The world population is made up of slightly one-quarter of young people (10-24 years) . In developing countries, this group constitutes 32 per cent of the population  and is faced with several neglected health problems including sexual and reproductive health problems. In Nigeria, about 26.1% of the population is within 12-24years . Nineteen per cent of the young people (15-19) had begun childbearing  and are more likely to experience adverse pregnancy outcome than those who delayed childbearing. Moreover, the incidence and prevalence of sexually transmitted infections are high among young people aged 15-24 years [4,5]. In 2018, 510,000 young people between the ages of 10 and 24 were newly infected with HIV, of whom 190,000 were adolescents between the ages of 10 and 19 years . Young people are also at risk of other SRH problems such as unsafe abortion, early marriage, and sexual violence. They are exposed to these problems mainly due to their unhealthy sexual behaviours such as early sexual debut, multiple sexual partners, and unsafe sex . Access to and utilization of Sexual and Reproductive Health Services (SRHS) are essential for the prevention of sexual and reproductive health (SRH) problems and diseases.
Though availability and accessibility of SRHS are still poor in developing countries [8, 9] including Nigeria, the little services that are available and accessible are underutilized by young people [10, 11]. Yet, there is an increase in the incidence and prevalence of SRH problems and diseases among them such as teenage pregnancy, unsafe abortion, sexually transmitted infections (STI), HIV, and AIDS in sub-Saharan Africa . Young people are supposed to make effective use of these services because the services are meant to promote the sexual and reproductive health of every individual. The utilization of health services is measured based on health outcomes and the percentage of persons that use the services . The significant impact of SRHS’ utilization can be observed in reproductive health outcomes such as pregnancy and birth, prenatal and neonatal mortality, maternal mortality, Sexually Transmitted Infections (STIs) and HIV and AIDS, and complications of unsafe abortion , since abortion is not legalized in Nigeria. The World Health Organization stated that nearly 20 per cent of all global maternal deaths happen in Nigeria  with the risk higher among adolescent girls , suggesting that young people’s use of SRHS is low.
Many factors could determine the utilization of SRHS in Nigeria, despite efforts to make SRHS available at the primary healthcare facilities. These factors which are referred to as predictors in this study range from social, personal, psychological, and health system factors. The level of secrecy accorded to sexuality in some parts of Nigeria with its direct and indirect implications makes it difficult for sexually active young people to freely access and use SRHS, exposing a high percent of them to STIs . It is, therefore, important to study the perceived predictors carefully to inform health professionals and policymakers which would enable them to understand the SRH challenges the young ones are facing and explore possible ways of addressing them. For this study, predictors were studied under the following subcategories: socio-demographic, psycho-cultural, and health system factors, to find out if they predicted young people’s utilization of SRHS. Socio-demographic factors include age, gender, level of education, religious affiliation, location, living status, marital status, economic status. Research has linked sociodemographic factors and young people’s utilization of health services [18, 19].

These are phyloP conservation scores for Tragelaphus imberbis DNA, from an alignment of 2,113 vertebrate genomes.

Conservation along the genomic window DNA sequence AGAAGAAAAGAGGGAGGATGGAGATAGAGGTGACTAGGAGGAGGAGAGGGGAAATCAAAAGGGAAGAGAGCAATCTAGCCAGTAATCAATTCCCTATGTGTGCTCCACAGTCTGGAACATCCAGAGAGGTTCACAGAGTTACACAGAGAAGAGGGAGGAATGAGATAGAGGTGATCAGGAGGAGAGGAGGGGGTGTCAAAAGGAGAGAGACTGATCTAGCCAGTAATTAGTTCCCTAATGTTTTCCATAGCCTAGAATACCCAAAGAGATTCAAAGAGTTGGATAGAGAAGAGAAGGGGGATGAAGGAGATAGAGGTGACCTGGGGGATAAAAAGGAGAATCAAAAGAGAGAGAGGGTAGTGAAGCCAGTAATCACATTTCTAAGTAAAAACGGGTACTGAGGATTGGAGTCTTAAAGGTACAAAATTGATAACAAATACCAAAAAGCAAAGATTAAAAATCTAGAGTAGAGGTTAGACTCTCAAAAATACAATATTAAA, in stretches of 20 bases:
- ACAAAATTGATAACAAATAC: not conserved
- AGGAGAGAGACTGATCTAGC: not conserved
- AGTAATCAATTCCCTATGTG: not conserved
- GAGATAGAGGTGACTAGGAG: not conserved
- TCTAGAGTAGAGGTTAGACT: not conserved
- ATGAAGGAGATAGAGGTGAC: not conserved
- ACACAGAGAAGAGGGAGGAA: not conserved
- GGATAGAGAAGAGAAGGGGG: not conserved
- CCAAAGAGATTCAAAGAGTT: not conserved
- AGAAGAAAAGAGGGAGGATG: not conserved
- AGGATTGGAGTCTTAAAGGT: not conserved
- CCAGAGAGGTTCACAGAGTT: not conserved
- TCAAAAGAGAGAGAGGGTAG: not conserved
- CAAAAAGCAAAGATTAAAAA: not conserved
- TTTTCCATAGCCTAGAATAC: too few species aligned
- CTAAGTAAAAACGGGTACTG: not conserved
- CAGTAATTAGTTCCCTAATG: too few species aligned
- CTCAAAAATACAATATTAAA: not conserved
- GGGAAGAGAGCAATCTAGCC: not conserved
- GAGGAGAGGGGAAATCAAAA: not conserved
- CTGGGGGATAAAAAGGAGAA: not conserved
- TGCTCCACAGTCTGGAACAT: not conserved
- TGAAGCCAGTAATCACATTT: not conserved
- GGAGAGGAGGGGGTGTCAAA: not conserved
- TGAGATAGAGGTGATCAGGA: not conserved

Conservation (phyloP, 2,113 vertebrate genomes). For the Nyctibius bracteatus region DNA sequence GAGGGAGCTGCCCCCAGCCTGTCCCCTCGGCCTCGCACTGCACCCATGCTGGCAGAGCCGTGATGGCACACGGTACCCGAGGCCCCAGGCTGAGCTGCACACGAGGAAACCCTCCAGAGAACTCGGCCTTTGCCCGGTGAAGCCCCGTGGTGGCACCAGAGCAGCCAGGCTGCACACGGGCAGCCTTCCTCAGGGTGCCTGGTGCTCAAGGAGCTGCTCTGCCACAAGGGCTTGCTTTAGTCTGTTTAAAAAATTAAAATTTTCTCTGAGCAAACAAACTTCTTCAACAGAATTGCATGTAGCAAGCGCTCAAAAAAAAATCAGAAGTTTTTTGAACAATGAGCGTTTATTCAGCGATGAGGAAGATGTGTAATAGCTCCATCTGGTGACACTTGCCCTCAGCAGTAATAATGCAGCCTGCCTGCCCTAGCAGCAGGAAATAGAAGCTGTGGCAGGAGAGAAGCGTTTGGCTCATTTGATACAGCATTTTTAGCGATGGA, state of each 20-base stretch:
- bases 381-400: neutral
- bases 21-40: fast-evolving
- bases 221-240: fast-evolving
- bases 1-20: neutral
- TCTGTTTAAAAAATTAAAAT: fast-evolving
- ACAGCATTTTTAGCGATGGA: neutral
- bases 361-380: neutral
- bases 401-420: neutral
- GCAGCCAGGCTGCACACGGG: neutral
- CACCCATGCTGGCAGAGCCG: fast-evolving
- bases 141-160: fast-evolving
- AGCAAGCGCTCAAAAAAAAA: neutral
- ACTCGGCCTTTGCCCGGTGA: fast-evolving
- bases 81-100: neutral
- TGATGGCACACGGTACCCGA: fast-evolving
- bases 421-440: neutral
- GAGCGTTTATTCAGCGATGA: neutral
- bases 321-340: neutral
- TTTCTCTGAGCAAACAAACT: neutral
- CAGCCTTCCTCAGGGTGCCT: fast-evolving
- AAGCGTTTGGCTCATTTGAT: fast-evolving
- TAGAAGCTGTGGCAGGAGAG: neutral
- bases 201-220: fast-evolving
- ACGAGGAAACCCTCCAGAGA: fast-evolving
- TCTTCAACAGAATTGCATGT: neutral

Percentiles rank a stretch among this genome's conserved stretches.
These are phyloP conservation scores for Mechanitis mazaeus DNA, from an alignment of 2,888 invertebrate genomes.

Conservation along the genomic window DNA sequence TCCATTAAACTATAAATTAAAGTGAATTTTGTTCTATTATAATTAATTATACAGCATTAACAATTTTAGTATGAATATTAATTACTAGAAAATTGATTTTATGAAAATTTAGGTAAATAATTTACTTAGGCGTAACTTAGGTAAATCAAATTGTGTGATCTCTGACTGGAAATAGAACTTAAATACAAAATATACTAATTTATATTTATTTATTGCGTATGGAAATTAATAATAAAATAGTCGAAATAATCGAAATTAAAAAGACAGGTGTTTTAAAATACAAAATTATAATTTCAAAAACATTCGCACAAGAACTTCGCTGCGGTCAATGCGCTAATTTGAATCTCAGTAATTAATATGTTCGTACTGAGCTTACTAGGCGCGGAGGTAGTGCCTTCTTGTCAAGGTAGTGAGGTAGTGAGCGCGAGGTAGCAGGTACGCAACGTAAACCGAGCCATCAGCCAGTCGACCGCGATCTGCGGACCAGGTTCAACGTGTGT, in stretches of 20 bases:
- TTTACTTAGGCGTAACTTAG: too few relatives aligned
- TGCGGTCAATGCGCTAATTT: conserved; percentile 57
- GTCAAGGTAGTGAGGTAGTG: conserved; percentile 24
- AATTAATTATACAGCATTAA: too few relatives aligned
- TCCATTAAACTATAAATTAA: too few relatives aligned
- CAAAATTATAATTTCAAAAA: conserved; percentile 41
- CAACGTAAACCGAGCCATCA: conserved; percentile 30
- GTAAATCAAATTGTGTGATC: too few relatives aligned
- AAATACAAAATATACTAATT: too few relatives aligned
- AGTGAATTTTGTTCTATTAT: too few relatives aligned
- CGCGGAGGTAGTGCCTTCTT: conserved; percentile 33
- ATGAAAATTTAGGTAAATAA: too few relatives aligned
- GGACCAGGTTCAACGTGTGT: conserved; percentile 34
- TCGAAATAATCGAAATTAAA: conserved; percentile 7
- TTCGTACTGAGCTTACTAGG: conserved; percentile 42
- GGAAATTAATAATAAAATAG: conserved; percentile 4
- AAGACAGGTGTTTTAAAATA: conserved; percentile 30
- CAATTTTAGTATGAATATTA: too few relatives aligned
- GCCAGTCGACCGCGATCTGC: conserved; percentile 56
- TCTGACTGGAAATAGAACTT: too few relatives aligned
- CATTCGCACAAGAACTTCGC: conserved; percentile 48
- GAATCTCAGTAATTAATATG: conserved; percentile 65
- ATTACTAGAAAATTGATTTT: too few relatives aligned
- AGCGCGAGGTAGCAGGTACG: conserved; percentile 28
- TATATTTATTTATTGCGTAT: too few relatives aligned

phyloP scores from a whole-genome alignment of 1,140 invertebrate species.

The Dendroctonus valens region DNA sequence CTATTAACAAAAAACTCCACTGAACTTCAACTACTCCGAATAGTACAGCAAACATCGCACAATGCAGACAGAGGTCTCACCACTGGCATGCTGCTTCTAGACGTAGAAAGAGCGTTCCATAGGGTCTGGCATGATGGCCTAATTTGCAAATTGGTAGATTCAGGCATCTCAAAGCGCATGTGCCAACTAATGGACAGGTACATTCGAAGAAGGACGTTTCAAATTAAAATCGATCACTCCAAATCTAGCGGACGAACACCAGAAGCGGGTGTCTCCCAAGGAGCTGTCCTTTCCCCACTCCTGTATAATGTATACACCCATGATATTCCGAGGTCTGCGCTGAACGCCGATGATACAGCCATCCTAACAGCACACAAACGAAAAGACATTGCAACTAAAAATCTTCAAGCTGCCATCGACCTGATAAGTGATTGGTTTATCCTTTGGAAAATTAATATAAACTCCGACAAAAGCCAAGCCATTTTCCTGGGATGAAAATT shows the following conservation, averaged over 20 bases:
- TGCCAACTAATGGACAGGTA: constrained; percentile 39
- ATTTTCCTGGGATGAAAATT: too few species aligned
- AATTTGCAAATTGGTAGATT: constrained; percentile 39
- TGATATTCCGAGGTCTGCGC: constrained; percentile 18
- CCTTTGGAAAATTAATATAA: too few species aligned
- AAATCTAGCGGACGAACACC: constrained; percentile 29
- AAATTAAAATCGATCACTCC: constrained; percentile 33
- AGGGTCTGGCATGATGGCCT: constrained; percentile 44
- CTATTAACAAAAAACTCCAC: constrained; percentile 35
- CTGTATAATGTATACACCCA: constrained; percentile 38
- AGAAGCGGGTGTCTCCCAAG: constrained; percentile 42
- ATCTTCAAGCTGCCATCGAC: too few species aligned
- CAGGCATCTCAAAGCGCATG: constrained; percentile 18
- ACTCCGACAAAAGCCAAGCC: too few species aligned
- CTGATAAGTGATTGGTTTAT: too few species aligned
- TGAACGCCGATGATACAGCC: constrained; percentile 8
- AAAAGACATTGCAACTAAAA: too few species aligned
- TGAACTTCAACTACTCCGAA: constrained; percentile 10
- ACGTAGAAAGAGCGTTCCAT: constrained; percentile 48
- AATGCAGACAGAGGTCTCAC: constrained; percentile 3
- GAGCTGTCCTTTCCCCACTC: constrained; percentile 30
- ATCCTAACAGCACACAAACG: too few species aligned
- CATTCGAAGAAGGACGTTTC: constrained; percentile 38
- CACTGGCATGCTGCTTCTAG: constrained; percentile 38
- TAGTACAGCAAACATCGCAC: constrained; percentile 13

Moreover, one’s cultural and personal beliefs may influence the individual’s perception of accessing and using health services. Psycho-cultural refers to the interaction of psychological and cultural factors in the individual’s personality or the characteristics of a group . Psycho-cultural factors in this study refer to those cultural beliefs or values that affect the psychology of the young one in seeking or using SRHS in Enugu State. Psycho-cultural factors included: the belief that discussing sexual issues is a taboo, fear of stigmatization or embarrassment based on cultural beliefs, fear of meeting their parents or people they know in the clinics, fear of being labeled a prostitute by community members, fear of not getting married later in life, fear of being barren, and other cultural beliefs regarding the use of SRHS by youths. For example, in some societies, most people assume that providing SRHS for the youth, like the provision of sexuality education and contraceptives, promotes promiscuity. These fears and burdens are capable of limiting adolescent’s use of SRHS and could result in stigmatizing youths that are bold enough to access and use available SRHS .
Furthermore, health system factors such as availability of quality reliable services, the proximity of the facility to users, cost of services, lack of privacy and confidentiality, long waiting time, using services with adults, and the attitude of service providers were assessed as predictors of young people’s utilization of SRHS. The nearer the facility to the users, the higher their level of access and utilization. Geographical access, therefore, influences service utilization [22, 9] The main objective of the present study was to determine if these factors predict the utilization of SRHS among young people in Enugu State. This has become necessary because such prediction studies are lacking in the State, while there are observed low utilization of health services among young people in Nigeria. We used young people and young ones interchangeably in this study.